To deal with this, concentrate on other people’s reactions rather than worry about your own. This way, your attention will be focused on something else and you will not feel so self-conscious. Instead of worry about your self-image, find out what you can about the other person. Have this mentality in mind and you’ll actually build a better relationship with other people as well as making the situation more comfortable.
2. Some people feel the need to being approved by other people. If they are not approved by other people, they might feel threatened and anxious at the same time. They fear disapproved. Realize that you don’t always need approval from other people. The only person you need approval for is yourself. If you can approve yourself, that you are a worthy person despite what other people think, than you will go out about the world with bold confidence.
Lower the importance of what other people think of you and you’ll find it easier to interact with other people, because their opinion of you isn’t that big of a deal. This just means to be indifferent to how other people view you; it doesn’t mean be arrogant or smug. So keep that mind. You don’t need approval from other people. This will help you raise your self-esteem as well.
3. Some people have social anxiety because they are not skilled at communication and thus think that whatever they say will leave a negative impression on others. Without even trying, these people already know what their future will look like.
In a state of anxiety, most people will let their negative feelings do them thinking for them. Although it is easy to let this type negativity in, try your best to focus on a positive scenario. Visualize any experience that you feel anxious of beforehand and visualize it going right. Feel the positive feelings of excitement people, others cheering you on, or finding a way to make fun of yourself and giving other people a good laugh to brighten the mood. This will help you motivate you to take action.
4. Finally, speaking of action, it takes action. You will not cure anxiety if you sit there and worry about social anxiety. But it’s not that bad! You’ve already learned helpful things from the first three tips, now it takes experience to get over social anxiety.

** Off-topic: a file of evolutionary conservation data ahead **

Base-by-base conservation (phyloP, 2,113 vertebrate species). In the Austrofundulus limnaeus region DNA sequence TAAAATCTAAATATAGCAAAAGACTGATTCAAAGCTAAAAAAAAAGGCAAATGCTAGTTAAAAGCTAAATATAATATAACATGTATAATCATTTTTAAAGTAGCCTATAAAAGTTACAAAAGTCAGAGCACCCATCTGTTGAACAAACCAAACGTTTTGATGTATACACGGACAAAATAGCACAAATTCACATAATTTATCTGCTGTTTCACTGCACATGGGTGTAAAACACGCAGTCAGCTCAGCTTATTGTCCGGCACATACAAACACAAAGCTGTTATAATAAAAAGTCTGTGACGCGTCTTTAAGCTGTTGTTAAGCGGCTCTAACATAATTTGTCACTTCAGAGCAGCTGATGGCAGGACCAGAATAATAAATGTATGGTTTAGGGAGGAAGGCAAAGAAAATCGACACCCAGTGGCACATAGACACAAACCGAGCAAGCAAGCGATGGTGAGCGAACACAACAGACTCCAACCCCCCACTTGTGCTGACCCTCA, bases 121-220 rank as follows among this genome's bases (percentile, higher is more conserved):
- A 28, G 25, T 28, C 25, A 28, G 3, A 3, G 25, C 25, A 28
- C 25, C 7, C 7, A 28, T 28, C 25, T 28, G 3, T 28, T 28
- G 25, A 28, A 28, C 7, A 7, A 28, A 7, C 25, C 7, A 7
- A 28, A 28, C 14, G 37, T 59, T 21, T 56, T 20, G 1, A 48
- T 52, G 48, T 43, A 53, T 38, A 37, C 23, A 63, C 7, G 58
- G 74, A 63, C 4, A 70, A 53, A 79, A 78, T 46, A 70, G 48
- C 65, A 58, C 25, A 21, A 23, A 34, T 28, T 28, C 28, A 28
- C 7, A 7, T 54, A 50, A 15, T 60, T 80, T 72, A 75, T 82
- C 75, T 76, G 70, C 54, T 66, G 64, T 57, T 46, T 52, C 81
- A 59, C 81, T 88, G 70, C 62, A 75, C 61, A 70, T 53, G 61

Everybody feels types when they start to do something out of their comfort zone. Do you think skilled people were always skilled before being so confident? Most likely not. They developed skill through practice by being social and thus social anxiety is easily handled because they are able to communicate with other people effectively. But getting to this point didn’t come as a gift; it took observing others, evaluating one talk and reactions of others, but mostly just constantly doing and practicing. Once one has performed enough social interactions, the social stage will no longer be something that causes anxiety, but excitement.
Remember, life can be compared to as an act and understanding that in any social situation where we are confronted by people we don’t know we will have to start “acting” out the parts. It might give us the creeps or the chills at first, but that’s all part of our individual performance – to excite the crowd and to gain experience in the meantime. As Shakespeare once said, “All the world’s a stage, and all the men and women merely players. They have their exits and their entrances And one man in his time plays many parts….”
Put less emphasis on the everyday social outcomes. They will most likely be forgotten in a year or so. And put less emphasis and on your self-image as well, and more emphases on focusing on getting to genuinely get know the other person better. Prepare through visualization, relax, and if things start to struggle, just take the smallest steps possible in the beginning, and then let your actions guide you towards a consistent practice. This will ultimately give you the experience and skill that will acquire to help you get rid of social anxiety. You can do it.